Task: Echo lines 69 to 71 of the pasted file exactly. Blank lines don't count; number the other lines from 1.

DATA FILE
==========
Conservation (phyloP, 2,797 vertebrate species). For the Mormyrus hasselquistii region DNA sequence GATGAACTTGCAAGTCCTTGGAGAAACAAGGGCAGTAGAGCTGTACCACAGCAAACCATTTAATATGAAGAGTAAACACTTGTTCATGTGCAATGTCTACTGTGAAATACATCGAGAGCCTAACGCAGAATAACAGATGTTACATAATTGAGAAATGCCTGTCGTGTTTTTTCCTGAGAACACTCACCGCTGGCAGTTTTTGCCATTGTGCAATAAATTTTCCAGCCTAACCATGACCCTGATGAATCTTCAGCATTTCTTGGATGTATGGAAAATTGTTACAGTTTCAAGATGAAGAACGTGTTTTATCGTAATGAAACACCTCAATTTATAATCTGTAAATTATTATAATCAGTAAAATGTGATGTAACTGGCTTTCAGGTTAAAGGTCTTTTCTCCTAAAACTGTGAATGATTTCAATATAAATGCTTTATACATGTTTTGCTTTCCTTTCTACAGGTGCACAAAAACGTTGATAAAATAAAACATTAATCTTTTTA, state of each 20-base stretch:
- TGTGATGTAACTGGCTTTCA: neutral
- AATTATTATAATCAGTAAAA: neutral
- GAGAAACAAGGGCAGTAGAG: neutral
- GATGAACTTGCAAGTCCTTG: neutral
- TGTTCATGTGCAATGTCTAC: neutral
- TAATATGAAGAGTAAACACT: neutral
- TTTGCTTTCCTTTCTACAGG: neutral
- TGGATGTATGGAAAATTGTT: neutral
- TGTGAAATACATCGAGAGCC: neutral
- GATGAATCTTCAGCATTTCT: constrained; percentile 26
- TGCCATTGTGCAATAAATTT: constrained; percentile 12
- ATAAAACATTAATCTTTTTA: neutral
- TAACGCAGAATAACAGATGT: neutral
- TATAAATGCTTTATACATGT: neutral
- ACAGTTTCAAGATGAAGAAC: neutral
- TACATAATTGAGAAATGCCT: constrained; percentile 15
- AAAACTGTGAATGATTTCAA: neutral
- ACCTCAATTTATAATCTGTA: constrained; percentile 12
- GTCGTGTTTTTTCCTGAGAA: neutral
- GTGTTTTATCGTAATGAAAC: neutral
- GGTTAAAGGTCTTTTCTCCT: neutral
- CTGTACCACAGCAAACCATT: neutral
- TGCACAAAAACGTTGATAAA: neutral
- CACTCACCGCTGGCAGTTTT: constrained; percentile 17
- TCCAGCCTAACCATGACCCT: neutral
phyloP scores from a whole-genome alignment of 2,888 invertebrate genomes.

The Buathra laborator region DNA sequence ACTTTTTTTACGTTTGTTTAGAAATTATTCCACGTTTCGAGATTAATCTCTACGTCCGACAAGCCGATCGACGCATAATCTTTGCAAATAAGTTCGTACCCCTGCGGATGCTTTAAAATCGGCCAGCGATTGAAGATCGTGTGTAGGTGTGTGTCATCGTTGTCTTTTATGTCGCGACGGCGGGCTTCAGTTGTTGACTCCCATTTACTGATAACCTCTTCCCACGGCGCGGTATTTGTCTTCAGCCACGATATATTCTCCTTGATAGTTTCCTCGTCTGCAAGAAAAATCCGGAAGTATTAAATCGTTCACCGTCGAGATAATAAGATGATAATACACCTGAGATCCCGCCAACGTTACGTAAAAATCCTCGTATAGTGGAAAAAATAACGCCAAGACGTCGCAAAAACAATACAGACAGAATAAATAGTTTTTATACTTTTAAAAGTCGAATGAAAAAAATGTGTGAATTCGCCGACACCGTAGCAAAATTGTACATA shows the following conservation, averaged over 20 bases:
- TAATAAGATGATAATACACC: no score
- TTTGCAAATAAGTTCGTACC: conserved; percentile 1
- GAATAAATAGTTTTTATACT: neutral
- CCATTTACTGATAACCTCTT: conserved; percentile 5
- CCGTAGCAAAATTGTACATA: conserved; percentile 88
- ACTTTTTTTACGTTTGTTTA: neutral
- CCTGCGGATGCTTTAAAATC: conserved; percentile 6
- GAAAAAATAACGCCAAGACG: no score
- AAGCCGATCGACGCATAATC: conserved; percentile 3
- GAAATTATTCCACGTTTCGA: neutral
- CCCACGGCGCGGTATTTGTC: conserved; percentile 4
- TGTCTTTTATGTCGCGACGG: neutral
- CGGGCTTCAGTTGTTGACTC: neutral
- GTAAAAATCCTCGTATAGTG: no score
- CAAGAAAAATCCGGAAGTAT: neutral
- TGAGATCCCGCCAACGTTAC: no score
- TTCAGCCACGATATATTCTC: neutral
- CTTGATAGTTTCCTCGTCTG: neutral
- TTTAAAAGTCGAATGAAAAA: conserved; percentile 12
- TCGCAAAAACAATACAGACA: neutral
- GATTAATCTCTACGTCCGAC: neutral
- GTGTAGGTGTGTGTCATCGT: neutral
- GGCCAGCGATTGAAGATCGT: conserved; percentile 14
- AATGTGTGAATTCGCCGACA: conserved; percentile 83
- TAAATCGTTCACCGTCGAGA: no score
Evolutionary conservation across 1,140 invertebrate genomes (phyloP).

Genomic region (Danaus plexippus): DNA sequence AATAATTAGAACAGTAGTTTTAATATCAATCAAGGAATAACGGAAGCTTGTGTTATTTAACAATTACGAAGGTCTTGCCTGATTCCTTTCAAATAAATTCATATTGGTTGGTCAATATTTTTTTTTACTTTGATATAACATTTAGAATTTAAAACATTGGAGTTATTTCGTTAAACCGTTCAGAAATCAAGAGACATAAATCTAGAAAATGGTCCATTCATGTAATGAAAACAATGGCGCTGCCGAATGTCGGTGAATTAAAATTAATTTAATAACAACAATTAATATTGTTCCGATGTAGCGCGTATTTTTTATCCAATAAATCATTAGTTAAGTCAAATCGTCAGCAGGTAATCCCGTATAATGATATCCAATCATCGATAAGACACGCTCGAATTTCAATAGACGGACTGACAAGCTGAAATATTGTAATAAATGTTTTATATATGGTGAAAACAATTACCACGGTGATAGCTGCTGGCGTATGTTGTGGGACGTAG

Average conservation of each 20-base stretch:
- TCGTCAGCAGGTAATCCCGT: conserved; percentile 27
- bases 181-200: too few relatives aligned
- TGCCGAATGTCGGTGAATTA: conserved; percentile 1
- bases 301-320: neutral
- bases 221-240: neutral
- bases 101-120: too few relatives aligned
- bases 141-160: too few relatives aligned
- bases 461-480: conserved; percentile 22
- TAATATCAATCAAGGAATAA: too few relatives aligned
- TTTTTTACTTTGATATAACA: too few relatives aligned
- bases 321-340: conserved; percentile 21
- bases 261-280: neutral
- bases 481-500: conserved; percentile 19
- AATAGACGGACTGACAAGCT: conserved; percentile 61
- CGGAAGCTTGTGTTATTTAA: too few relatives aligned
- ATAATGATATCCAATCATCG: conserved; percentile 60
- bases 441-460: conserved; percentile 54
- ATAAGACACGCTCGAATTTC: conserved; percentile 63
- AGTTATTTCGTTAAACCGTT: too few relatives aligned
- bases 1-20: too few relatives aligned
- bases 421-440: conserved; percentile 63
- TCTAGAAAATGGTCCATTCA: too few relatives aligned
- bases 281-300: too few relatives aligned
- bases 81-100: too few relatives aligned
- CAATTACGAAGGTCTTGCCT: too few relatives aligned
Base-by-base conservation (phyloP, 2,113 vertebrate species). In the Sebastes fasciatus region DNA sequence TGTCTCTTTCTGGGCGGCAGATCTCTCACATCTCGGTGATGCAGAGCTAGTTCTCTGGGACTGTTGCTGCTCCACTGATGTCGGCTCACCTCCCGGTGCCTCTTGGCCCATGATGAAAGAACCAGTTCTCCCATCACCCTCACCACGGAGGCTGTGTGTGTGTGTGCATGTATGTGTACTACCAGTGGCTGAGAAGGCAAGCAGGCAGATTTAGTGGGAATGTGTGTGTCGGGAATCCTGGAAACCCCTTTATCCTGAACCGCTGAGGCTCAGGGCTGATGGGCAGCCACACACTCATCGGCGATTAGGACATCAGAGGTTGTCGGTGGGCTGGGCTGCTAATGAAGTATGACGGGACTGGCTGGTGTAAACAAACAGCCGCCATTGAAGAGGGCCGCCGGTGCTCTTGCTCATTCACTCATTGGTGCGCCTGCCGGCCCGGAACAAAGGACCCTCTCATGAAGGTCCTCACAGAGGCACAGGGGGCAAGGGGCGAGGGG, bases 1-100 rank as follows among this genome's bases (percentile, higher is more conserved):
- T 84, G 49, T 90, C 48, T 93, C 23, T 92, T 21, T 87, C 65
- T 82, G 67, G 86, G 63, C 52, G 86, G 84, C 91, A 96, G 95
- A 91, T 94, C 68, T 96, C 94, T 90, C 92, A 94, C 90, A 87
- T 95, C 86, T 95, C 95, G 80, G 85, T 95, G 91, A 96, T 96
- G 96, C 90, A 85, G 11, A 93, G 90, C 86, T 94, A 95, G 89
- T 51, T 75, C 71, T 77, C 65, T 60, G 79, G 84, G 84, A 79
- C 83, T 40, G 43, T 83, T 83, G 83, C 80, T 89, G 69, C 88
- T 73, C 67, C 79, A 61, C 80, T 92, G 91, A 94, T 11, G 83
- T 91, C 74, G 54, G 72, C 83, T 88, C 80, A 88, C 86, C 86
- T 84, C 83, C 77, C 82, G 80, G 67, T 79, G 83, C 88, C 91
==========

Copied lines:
- bases 481-500: conserved; percentile 19
- AATAGACGGACTGACAAGCT: conserved; percentile 61
- CGGAAGCTTGTGTTATTTAA: too few relatives aligned